Tipton carried on playing local gigs at rooms like the Green Monkey and the Tin Pan Alley, helping younger musicians get work through the booking agency that he eventually ended up owning, and retiring from performing in the 1970s only after arthritic fingers made it difficult to play.
Don’t Blame Me
As the 1960s unfolded, Tipton and his fifth wife created a family that happily revolved around three adopted children. Those adoptions were necessary due to his “sterility” -- which, as he reportedly explained to each of his successive wives -- had been caused by a horrific car wreck that had left him with permanent ribcage damage and disfigured genitals.
But, upon the death (due to a bleeding ulcer) of this friendly family man, his secret was finally out. While the family tried to cope with the shocking revelations, various puzzling aspects of Tipton’s bizarre life story captured the media spotlight. Various elements within the entertainment industry did their part to mark Tipton’s passage -- some in an honorable way, others less so.

Within weeks there was a buzz about possible bio-pic movie deals in-the-works, print tabloids like the National Enquirer and Star (and TV corollaries like the Sally Jessy Raphael show) began exploiting the story. Thus began some serious mythmaking: New York magazine quickly glamorized Tipton’s career by lauding him as a “renowned saxophonist” -- a flattering description that would probably have surprised a musician whose name, as The Seattle Times put it, had recently been read by more people in “headlines than probably ever saw it on marquees. Tipton was a star that had to wait until after death to go supernova.”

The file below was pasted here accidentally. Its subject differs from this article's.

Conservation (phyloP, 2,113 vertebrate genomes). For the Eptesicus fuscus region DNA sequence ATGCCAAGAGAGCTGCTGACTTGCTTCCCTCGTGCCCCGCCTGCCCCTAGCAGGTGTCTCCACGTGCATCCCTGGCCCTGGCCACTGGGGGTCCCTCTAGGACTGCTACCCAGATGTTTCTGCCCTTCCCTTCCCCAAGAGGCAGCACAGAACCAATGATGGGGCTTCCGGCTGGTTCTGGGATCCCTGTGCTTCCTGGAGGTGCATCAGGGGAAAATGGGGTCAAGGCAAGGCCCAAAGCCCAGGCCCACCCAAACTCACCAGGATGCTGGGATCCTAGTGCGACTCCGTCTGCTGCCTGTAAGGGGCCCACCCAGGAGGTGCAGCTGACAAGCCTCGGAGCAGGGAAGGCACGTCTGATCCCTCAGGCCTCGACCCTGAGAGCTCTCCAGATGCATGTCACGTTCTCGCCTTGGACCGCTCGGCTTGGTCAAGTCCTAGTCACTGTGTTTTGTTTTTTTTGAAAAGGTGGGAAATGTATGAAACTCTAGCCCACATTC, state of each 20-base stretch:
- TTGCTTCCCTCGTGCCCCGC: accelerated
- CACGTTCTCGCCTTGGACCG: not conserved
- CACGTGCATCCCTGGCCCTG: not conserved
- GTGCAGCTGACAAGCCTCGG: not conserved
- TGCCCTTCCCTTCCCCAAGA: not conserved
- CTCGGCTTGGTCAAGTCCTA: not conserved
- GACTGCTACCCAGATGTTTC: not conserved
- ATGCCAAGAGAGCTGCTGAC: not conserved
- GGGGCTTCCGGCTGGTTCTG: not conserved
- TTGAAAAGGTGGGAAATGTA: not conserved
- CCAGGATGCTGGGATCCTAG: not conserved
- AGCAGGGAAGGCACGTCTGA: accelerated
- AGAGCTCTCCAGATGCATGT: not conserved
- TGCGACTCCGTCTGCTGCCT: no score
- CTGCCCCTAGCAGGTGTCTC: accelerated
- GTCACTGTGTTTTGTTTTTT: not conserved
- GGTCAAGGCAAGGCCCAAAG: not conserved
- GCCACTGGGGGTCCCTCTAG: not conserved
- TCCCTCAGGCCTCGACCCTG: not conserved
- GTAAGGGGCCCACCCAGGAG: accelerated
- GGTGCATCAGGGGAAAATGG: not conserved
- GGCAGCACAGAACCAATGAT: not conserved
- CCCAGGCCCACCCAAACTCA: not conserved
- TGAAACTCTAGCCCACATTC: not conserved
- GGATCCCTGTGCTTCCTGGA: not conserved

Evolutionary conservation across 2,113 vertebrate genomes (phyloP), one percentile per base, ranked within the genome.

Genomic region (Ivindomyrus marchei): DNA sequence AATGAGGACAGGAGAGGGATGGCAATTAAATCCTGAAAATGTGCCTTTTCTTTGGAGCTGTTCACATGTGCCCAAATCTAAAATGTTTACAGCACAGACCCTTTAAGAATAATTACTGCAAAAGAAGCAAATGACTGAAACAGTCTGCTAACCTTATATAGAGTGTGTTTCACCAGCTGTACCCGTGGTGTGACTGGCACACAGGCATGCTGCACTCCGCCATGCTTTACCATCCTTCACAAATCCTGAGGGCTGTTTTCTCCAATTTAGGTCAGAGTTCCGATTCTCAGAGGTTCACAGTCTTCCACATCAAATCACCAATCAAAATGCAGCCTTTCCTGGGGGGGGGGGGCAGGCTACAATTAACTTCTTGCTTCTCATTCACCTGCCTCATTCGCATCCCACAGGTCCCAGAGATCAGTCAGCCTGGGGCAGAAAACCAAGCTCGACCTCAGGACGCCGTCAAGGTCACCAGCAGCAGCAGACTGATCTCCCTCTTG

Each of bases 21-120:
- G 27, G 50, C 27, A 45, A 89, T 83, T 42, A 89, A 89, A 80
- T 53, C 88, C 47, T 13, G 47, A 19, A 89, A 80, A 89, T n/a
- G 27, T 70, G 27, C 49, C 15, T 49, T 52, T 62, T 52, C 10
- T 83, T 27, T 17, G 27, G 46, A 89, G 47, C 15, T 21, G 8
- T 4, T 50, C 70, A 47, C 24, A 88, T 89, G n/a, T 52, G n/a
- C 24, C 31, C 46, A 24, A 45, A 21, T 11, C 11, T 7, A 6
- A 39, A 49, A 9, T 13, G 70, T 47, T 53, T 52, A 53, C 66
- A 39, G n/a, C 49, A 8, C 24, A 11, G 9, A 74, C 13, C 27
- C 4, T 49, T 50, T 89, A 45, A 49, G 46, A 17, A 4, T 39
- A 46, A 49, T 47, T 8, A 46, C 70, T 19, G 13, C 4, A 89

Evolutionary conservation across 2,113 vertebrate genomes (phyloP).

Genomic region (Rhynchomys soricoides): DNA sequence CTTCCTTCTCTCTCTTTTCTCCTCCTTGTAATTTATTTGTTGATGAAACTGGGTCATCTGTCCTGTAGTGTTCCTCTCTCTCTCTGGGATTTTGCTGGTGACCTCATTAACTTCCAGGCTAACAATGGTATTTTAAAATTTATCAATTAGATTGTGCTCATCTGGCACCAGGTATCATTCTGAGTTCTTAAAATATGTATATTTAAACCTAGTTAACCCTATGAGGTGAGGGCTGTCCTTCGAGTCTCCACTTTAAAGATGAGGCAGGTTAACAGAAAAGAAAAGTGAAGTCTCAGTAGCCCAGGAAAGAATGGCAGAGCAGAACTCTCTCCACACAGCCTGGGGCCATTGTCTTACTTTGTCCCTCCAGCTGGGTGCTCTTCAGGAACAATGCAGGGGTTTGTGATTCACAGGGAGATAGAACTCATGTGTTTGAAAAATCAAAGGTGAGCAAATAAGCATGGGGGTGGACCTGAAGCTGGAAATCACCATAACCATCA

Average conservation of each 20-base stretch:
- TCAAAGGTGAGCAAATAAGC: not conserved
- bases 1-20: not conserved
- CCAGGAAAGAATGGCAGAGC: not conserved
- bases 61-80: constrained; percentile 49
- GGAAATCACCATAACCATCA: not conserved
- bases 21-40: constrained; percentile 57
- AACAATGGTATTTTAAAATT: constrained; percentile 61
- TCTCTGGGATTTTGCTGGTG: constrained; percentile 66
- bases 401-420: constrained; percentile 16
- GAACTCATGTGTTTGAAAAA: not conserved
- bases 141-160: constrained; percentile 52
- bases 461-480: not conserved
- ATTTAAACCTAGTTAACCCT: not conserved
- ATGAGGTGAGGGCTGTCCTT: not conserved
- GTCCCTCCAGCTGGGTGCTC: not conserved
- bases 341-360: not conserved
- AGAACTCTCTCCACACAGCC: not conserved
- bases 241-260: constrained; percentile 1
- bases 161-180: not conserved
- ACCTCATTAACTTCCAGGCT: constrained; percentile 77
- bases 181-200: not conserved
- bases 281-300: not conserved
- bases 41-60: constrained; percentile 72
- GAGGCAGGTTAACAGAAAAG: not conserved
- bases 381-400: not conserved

But while some people chose to engage in speculative psycho-sexual analyses (and ponder just exactly how none of his wives had ever had even the faintest clue about their husband’s genuine sex, and apparent lesbianism), others detected a certain tinge of sadness to the whole disheartening situation whereby a talented musician purportedly got herself trapped into a stressful sham by apparently believing the false notion that to gain steady and respectable employment one had to be, or appear, male.